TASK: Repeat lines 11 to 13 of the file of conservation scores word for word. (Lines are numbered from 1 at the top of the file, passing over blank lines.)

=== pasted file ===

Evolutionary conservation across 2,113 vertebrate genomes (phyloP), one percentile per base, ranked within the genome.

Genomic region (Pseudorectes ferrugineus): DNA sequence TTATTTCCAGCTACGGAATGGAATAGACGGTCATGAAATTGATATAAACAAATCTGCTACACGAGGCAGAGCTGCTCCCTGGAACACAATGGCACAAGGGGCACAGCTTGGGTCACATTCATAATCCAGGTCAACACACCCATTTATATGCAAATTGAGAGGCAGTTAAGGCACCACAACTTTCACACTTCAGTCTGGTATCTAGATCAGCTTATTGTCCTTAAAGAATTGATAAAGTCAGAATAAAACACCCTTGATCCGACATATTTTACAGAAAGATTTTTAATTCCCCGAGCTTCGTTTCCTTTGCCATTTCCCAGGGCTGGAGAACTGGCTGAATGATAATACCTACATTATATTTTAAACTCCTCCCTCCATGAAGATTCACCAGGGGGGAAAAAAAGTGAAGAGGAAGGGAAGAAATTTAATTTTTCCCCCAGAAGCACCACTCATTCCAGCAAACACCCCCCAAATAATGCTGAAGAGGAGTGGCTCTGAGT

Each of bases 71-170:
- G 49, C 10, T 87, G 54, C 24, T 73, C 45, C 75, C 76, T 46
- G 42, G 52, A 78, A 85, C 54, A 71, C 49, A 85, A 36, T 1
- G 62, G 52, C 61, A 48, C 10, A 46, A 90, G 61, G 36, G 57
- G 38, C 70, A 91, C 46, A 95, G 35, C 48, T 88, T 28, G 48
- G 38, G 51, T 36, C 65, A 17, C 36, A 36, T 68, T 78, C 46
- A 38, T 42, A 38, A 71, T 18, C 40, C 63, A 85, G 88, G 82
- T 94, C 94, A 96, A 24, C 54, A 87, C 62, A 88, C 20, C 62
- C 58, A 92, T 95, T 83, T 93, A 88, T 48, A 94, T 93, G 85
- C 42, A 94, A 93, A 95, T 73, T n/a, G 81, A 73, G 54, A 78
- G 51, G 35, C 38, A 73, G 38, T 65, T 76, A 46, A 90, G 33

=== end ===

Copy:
- C 58, A 92, T 95, T 83, T 93, A 88, T 48, A 94, T 93, G 85
- C 42, A 94, A 93, A 95, T 73, T n/a, G 81, A 73, G 54, A 78
- G 51, G 35, C 38, A 73, G 38, T 65, T 76, A 46, A 90, G 33